Changes in gait in children due to obesity
Normal or healthy weight children with healthy feet and legs typically develop healthy feet and a normal gait. However, as children gain weight and become obese, they tend to slow their gait and develop asymmetry in their stride as they naturally change the way they walk in order to comfortably carry their body weight. This also tends to lead to a wider stance while walking and a tendency to become slow and hesitant. The more the gait slows, the more instability increases, causing even more slowing in an attempt to retain balance. In addition to developing a slower, unsteady gait, obese children also may develop flatter feet with a tendency to abduct, or turn the feet out, throughout the entire stride. All of these issues together create a less flexible foot adding further to gait instability and discomfort.
The gait changes seen in children due to obesity are similar to what happens in adults with significant foot and ankle problems related to obesity, peripheral neuropathy, peripheral vascular disease (PVD), and more. While most children may not suffer from neuropathy or PVD, not addressing obesity or related health problems could add to the risk of developing such complications later in life.
Childhood obesity and fitness
As children develop more and more obesity-related foot complications, their physical fitness begins to decrease proportionately. Just as one-third of all children are overweight or obese, a third of these children also experience lower extremity and foot pain due to their weight. Pain in the feet, ankles, or knees makes physical activity uncomfortable or painful, reducing a child’s likelihood to voluntarily participate in athletic of fitness activities. As weight increases, resulting in more foot and leg discomfort and pain, not only does physical fitness begin to suffer, but so does overall quality of life. It is hard to enjoy life when one can’t participate fully due to physical discomfort. Add in social issues related to childhood obesity and the entire situation becomes compounded. Psychosocial health and fitness scores both suffer. Long-term, childhood obesity may also lead to diabetes and related complications such as peripheral neuropathy or skin breakdown, as well as cardiovascular effects including peripheral vascular disease.
Treating obesity-related foot and leg pain in children
Addressing childhood obesity early may help not only reduce obesity and bring the child back to a normal, or healthy, weight, but it may also increase physical health as well as psychosocial health. Of course, one of the most important treatments for childhood obesity and related foot and leg pain is exercise, although for some children, additional intervention may be needed. With school physical education classes being cut further and further, it is important to incorporate fitness into your lifestyle at home. Encourage your child to take regular walks, and go with them. A walk is a great time to bond with your child and talk about their day. If your child doesn’t enjoy going for walks, look for ways to make it fun. Try a nature scavenger hunt and look for different types of leaves, plants, flowers, or bugs along the way. Play follow-the-leader as you walk, race to the corner or the next tree, and explore new places.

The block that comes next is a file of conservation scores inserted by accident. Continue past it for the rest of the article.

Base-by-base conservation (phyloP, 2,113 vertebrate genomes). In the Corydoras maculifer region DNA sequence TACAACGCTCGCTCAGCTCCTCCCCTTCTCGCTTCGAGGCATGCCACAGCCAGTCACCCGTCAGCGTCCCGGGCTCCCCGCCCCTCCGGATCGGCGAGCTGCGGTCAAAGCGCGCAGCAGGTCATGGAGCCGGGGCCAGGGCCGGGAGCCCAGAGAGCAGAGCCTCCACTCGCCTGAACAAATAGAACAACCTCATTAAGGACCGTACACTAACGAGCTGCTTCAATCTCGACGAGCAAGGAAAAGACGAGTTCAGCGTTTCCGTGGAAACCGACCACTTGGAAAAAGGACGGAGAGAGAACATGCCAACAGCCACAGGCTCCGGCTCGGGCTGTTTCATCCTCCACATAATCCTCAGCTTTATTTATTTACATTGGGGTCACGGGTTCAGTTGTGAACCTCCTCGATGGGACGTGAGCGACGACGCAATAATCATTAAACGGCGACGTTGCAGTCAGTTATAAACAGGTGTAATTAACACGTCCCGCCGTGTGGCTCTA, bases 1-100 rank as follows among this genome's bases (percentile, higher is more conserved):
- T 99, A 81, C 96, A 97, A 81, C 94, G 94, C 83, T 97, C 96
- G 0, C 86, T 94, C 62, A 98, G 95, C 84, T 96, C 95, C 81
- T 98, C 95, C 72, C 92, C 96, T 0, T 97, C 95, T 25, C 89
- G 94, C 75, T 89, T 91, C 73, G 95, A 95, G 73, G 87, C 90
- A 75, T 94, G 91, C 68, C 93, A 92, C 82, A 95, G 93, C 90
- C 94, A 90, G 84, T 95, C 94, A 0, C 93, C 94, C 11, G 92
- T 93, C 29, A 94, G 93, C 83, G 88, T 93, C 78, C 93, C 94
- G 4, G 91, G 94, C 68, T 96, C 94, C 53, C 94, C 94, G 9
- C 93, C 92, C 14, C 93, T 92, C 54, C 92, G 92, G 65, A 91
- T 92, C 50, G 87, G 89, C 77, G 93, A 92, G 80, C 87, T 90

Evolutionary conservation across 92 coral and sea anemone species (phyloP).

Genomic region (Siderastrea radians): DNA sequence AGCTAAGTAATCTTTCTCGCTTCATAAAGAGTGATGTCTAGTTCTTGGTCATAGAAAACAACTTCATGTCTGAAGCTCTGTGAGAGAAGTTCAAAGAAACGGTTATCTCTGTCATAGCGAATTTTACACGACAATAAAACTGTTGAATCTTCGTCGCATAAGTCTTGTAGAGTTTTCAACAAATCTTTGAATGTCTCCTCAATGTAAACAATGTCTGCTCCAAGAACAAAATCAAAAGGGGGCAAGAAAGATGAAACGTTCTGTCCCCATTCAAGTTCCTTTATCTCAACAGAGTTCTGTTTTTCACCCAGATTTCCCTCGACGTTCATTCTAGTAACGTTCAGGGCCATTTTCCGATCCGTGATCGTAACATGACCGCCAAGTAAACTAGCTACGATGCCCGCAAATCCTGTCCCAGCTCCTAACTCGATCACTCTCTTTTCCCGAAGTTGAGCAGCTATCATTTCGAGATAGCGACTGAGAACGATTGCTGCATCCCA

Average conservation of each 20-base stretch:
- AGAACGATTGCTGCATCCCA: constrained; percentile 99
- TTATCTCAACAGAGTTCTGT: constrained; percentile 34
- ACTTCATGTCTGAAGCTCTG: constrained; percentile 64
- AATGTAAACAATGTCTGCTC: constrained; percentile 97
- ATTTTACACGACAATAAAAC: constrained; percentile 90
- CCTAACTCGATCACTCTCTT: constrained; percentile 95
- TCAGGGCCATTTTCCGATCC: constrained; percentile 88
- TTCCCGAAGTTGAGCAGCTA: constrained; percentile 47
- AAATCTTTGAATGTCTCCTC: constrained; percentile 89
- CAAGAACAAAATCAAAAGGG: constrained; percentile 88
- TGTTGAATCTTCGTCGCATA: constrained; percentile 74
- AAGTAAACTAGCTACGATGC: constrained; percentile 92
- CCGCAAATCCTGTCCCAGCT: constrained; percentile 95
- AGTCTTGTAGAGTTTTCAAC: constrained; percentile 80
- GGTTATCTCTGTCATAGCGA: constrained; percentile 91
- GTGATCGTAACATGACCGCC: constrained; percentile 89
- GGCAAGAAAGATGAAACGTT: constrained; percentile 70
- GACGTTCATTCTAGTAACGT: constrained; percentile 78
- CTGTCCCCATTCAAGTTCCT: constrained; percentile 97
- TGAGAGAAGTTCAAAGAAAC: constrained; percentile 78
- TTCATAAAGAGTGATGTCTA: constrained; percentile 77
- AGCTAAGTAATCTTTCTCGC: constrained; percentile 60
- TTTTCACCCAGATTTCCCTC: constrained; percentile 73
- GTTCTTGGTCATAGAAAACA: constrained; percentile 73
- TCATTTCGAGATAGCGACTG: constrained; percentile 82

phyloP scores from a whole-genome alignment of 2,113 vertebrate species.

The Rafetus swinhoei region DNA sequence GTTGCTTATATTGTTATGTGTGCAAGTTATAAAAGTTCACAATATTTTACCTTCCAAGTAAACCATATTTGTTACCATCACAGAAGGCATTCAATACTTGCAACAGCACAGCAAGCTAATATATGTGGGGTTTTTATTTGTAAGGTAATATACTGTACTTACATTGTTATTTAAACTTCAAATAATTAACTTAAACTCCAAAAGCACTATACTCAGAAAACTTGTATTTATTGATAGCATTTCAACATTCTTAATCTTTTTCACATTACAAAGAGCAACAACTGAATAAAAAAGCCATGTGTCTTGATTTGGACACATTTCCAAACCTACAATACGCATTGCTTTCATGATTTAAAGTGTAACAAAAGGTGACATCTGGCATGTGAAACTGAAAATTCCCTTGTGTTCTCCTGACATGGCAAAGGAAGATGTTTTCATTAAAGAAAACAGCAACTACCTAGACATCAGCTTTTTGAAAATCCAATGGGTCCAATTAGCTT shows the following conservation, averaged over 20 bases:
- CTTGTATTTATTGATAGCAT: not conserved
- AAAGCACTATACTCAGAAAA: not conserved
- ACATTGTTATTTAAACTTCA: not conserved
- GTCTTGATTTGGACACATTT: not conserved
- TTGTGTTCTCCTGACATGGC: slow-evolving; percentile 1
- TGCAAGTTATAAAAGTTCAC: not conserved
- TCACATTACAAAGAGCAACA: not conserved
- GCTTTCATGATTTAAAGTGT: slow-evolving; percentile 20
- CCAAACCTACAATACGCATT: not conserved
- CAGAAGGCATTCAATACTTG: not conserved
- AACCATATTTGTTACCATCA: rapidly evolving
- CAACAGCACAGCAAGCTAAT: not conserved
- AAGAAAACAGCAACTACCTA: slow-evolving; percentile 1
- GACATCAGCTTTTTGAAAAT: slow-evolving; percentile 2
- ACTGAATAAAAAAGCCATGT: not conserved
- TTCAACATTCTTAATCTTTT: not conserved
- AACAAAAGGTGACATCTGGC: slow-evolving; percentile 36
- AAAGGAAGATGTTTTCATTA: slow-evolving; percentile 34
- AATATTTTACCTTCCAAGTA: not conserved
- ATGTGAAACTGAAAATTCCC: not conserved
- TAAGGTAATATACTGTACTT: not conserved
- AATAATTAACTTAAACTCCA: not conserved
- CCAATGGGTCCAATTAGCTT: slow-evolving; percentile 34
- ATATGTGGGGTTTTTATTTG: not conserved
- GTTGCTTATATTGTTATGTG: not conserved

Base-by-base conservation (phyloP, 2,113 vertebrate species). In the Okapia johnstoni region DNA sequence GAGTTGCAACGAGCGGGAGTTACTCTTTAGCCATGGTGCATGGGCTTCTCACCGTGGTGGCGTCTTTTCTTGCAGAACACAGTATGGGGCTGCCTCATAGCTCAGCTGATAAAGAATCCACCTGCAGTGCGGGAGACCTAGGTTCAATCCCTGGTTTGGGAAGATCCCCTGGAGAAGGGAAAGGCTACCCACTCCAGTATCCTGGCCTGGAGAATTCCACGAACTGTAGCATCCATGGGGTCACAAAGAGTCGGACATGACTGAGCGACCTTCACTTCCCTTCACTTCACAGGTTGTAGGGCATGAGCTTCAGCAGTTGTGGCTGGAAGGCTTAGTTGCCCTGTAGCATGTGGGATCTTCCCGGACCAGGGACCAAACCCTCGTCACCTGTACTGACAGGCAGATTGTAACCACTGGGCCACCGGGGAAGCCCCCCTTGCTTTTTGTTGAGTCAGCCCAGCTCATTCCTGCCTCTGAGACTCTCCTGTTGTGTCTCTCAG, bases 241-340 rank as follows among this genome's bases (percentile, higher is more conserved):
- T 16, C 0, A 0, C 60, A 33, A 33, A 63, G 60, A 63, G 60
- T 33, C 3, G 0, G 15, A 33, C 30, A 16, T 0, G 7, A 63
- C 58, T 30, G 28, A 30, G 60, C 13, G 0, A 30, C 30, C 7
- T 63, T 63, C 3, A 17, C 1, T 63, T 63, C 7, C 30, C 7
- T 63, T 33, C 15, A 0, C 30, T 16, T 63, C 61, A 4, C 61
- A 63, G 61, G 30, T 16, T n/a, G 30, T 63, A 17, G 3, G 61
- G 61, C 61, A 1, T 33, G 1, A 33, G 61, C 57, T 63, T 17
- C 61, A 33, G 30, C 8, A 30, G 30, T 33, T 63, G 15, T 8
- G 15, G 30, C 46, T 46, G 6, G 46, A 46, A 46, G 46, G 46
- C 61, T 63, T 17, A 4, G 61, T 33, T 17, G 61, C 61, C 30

If your child has discomfort or difficulty enjoying the walk, take some time to find out why and look for ways to make the activity more enjoyable. Take breaks on occasion so your child can catch his or her breath. Bring water, and if your child doesn’t enjoy plain water, consider adding lemon, berries, cucumber, or mint to add natural flavor. In addition, consider a healthy, easy-to-carry snack such as a banana, apple, carrot sticks, or celery sticks.
Develop a team approach to childhood obesity and related foot and leg problems
For children having pain and other symptoms related to obesity, it may help to develop a team approach in addressing the related issues. Parents, the child’s pediatrician, and a podiatrist may work well together to help the child with developing healthier habits and improve foot and ankle function. A podiatrist may help to monitor your child’s feet, ankles, and legs to help avoid injuries and monitor for possible signs of diabetes development. In addition, your child’s podiatrist may help monitor foot, ankle, knee, and hip joint issues, correcting gait asymmetries and helping to prevent biomechanical changes.